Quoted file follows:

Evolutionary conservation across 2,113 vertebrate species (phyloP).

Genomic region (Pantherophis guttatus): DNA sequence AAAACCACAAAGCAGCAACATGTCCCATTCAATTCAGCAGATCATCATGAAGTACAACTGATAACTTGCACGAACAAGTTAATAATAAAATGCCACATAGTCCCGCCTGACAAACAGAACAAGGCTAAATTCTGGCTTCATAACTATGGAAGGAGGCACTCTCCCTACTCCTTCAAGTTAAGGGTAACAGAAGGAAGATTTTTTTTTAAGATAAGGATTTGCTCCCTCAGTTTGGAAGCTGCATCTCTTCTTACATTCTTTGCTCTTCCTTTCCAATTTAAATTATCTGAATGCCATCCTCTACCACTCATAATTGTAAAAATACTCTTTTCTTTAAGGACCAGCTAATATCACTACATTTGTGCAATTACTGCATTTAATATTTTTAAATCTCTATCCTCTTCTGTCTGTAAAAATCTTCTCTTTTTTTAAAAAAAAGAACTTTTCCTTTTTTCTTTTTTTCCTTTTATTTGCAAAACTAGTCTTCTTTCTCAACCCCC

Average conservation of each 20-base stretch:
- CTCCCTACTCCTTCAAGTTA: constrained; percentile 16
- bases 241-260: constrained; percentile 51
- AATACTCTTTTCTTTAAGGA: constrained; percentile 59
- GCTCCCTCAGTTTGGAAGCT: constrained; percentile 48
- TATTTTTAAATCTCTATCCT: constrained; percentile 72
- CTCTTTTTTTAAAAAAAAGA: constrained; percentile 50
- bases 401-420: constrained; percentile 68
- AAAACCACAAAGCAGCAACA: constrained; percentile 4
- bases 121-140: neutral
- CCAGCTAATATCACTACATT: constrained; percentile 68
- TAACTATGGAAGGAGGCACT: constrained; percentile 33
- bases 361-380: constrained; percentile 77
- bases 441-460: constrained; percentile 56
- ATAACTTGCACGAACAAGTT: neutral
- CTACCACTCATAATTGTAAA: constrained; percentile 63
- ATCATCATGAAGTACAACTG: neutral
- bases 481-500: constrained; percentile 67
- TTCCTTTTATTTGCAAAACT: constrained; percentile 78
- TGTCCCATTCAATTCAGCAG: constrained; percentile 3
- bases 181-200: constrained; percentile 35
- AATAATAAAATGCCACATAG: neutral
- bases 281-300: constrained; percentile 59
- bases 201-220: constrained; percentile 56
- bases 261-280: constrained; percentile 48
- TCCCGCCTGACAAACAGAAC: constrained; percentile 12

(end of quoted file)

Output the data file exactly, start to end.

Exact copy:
Evolutionary conservation across 2,113 vertebrate species (phyloP).

Genomic region (Pantherophis guttatus): DNA sequence AAAACCACAAAGCAGCAACATGTCCCATTCAATTCAGCAGATCATCATGAAGTACAACTGATAACTTGCACGAACAAGTTAATAATAAAATGCCACATAGTCCCGCCTGACAAACAGAACAAGGCTAAATTCTGGCTTCATAACTATGGAAGGAGGCACTCTCCCTACTCCTTCAAGTTAAGGGTAACAGAAGGAAGATTTTTTTTTAAGATAAGGATTTGCTCCCTCAGTTTGGAAGCTGCATCTCTTCTTACATTCTTTGCTCTTCCTTTCCAATTTAAATTATCTGAATGCCATCCTCTACCACTCATAATTGTAAAAATACTCTTTTCTTTAAGGACCAGCTAATATCACTACATTTGTGCAATTACTGCATTTAATATTTTTAAATCTCTATCCTCTTCTGTCTGTAAAAATCTTCTCTTTTTTTAAAAAAAAGAACTTTTCCTTTTTTCTTTTTTTCCTTTTATTTGCAAAACTAGTCTTCTTTCTCAACCCCC

Average conservation of each 20-base stretch:
- CTCCCTACTCCTTCAAGTTA: constrained; percentile 16
- bases 241-260: constrained; percentile 51
- AATACTCTTTTCTTTAAGGA: constrained; percentile 59
- GCTCCCTCAGTTTGGAAGCT: constrained; percentile 48
- TATTTTTAAATCTCTATCCT: constrained; percentile 72
- CTCTTTTTTTAAAAAAAAGA: constrained; percentile 50
- bases 401-420: constrained; percentile 68
- AAAACCACAAAGCAGCAACA: constrained; percentile 4
- bases 121-140: neutral
- CCAGCTAATATCACTACATT: constrained; percentile 68
- TAACTATGGAAGGAGGCACT: constrained; percentile 33
- bases 361-380: constrained; percentile 77
- bases 441-460: constrained; percentile 56
- ATAACTTGCACGAACAAGTT: neutral
- CTACCACTCATAATTGTAAA: constrained; percentile 63
- ATCATCATGAAGTACAACTG: neutral
- bases 481-500: constrained; percentile 67
- TTCCTTTTATTTGCAAAACT: constrained; percentile 78
- TGTCCCATTCAATTCAGCAG: constrained; percentile 3
- bases 181-200: constrained; percentile 35
- AATAATAAAATGCCACATAG: neutral
- bases 281-300: constrained; percentile 59
- bases 201-220: constrained; percentile 56
- bases 261-280: constrained; percentile 48
- TCCCGCCTGACAAACAGAAC: constrained; percentile 12